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Computer memory
In computing, memory refers to the computer hardware integrated circuits that store information for immediate use in a computer; it is synonymous with the term "primary storage". Computer memory operates at a high speed, for example random-access memory (RAM), as a distinction from storage that provides slow-to-access information but offers higher capacities. If needed, contents of the computer memory can be transferred to secondary storage; a very common way of doing this is through a memory management technique called "virtual memory". An archaic synonym for memory is store.
Most semiconductor memory is organized into memory cells or bistable flip-flops, each storing one bit (0 or 1). Flash memory organization includes both one bit per memory cell and multiple bits per cell (called MLC, Multiple Level Cell). The memory cells are grouped into words of fixed word length, for example 1, 2, 4, 8, 16, 32, 64 or 128 bit. Each word can be accessed by a binary address of N bit, making it possible to store 2 raised by N words in the memory. This implies that processor registers normally are not considered as memory, since they only store one word and do not include an addressing mechanism.
The next significant advance in computer memory came with acoustic delay line memory, developed by J. Presper Eckert in the early 1940s. Through the construction of a glass tube filled with mercury and plugged at each end with a quartz crystal, delay lines could store bits of information in the form of sound waves propagating through mercury, with the quartz crystals acting as transducers to read and write bits. Delay line memory would be limited to a capacity of up to a few hundred thousand bits to remain efficient.
Efforts began in the late 1940s to find non-volatile memory. Jay Forrester, Jan A. Rajchman and An Wang developed magnetic-core memory, which allowed for recall of memory after power loss. Magnetic core memory would become the dominant form of memory until the development of transistor-based memory in the late 1960s.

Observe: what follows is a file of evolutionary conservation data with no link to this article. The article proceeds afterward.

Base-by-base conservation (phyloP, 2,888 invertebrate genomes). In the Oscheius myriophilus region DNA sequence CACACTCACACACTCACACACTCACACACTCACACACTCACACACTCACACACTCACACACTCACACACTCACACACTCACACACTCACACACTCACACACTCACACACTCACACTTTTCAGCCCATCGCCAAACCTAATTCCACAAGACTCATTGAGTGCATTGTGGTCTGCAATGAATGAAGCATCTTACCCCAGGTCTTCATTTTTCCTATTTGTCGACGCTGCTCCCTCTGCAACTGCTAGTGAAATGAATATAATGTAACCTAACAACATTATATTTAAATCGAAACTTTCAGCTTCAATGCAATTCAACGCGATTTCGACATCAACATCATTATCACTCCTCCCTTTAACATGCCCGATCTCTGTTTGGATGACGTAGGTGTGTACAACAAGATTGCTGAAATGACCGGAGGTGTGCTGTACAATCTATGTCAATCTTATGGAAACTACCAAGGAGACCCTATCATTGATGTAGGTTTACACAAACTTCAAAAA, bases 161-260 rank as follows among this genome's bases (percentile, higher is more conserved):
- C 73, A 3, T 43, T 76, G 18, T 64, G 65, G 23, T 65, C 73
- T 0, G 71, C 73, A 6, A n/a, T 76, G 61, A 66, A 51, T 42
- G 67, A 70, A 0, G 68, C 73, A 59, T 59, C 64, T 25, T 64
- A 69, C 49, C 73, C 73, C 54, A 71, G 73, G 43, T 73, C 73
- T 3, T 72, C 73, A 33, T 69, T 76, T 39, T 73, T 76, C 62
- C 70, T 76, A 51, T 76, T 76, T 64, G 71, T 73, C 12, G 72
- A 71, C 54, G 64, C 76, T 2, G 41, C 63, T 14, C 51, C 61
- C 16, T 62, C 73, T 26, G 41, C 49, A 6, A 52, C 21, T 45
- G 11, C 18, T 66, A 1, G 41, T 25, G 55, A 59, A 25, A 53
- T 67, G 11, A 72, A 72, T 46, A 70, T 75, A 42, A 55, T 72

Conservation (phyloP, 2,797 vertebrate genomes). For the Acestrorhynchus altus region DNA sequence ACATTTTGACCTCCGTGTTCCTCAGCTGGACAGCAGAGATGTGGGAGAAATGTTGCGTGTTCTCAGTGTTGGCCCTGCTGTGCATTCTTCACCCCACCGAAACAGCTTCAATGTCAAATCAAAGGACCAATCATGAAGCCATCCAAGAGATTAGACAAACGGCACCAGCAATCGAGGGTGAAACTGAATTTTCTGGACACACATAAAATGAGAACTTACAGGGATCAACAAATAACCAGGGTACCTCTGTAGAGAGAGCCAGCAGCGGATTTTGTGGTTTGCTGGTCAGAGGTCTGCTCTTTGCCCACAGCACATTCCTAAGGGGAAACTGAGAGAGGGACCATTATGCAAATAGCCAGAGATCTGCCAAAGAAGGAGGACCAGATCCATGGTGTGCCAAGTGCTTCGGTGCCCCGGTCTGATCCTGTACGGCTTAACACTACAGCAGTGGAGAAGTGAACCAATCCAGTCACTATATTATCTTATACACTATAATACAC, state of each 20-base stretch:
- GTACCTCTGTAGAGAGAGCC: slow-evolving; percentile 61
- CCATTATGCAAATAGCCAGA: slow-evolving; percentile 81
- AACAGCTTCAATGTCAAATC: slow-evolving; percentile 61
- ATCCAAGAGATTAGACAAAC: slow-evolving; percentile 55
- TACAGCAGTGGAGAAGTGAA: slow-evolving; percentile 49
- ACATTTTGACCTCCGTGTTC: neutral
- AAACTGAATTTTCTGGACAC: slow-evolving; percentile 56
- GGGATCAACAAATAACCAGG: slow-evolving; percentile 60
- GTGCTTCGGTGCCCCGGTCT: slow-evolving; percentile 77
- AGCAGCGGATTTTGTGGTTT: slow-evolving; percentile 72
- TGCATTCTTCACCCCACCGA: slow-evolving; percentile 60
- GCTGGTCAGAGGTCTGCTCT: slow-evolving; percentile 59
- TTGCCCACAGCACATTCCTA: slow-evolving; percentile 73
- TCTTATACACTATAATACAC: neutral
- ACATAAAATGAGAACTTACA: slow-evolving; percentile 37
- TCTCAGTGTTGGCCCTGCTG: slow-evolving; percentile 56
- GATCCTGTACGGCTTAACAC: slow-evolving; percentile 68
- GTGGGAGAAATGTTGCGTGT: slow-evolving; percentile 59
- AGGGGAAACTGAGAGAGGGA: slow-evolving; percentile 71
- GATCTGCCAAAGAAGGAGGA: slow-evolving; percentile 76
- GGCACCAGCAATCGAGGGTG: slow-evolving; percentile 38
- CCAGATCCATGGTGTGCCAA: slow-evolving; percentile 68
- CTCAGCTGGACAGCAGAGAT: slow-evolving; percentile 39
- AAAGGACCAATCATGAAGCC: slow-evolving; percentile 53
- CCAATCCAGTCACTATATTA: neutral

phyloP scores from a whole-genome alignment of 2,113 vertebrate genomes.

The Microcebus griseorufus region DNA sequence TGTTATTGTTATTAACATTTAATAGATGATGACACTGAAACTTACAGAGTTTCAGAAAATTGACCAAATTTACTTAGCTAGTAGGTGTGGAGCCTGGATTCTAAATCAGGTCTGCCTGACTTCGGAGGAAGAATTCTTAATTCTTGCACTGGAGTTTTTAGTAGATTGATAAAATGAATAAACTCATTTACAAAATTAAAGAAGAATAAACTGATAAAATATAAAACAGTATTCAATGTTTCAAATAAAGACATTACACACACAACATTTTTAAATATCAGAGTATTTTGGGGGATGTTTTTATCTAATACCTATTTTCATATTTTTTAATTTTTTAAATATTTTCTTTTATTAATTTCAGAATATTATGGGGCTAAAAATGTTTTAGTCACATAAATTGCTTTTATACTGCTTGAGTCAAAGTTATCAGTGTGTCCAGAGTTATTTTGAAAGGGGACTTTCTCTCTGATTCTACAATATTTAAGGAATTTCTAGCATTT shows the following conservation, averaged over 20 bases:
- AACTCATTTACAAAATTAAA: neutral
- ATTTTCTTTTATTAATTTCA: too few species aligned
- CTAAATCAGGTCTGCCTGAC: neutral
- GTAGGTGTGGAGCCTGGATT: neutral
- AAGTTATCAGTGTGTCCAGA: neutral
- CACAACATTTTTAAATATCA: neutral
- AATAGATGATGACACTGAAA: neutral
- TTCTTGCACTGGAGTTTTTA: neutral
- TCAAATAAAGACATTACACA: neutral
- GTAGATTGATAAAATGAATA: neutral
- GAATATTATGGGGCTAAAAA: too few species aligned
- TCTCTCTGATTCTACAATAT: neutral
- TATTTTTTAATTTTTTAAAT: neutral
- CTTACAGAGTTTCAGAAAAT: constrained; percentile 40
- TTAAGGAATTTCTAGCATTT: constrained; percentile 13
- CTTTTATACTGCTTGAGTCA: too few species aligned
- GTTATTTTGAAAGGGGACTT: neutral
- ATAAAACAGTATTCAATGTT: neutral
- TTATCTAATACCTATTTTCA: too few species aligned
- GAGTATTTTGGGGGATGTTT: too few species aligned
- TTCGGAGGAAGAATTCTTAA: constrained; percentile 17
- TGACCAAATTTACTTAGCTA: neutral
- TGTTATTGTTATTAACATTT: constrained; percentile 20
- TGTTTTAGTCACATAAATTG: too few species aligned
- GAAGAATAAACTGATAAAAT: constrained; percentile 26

Volatile memory is computer memory that requires power to maintain the stored information. Most modern semiconductor volatile memory is either static RAM (SRAM) or dynamic RAM (DRAM). SRAM retains its contents as long as the power is connected and is easy for interfacing, but uses six transistors per bit. Dynamic RAM is more complicated for interfacing and control, needing regular refresh cycles to prevent losing its contents, but uses only one transistor and one capacitor per bit, allowing it to reach much higher densities and much cheaper per-bit costs.
Non-volatile memory is computer memory that can retain the stored information even when not powered. Examples of non-volatile memory include read-only memory (see ROM), flash memory, most types of magnetic computer storage devices (e.g. hard disk drives, floppy disks and magnetic tape), optical discs, and early computer storage methods such as paper tape and punched cards.
For example, some non-volatile memory types can wear out, where a "worn" cell has increased volatility but otherwise continues to work. Data locations which are written frequently can thus be directed to use worn circuits. As long as the location is updated within some known retention time, the data stays valid. If the retention time "expires" without an update, then the value is copied to a less-worn circuit with longer retention. Writing first to the worn area allows a high write rate while avoiding wear on the not-worn circuits.
The term semi-volatile is also used to describe semi-volatile behavior constructed from other memory types. For example, a volatile and a non-volatile memory may be combined, where an external signal copies data from the volatile memory to the non-volatile memory, but if power is removed without copying, the data is lost. Or, a battery-backed volatile memory, and if external power is lost there is some known period where the battery can continue to power the volatile memory, but if power is off for an extended time, the battery runs down and data is lost.
Proper management of memory is vital for a computer system to operate properly. Modern operating systems have complex systems to properly manage memory. Failure to do so can lead to bugs, slow performance, and at worst case, takeover by viruses and malicious software.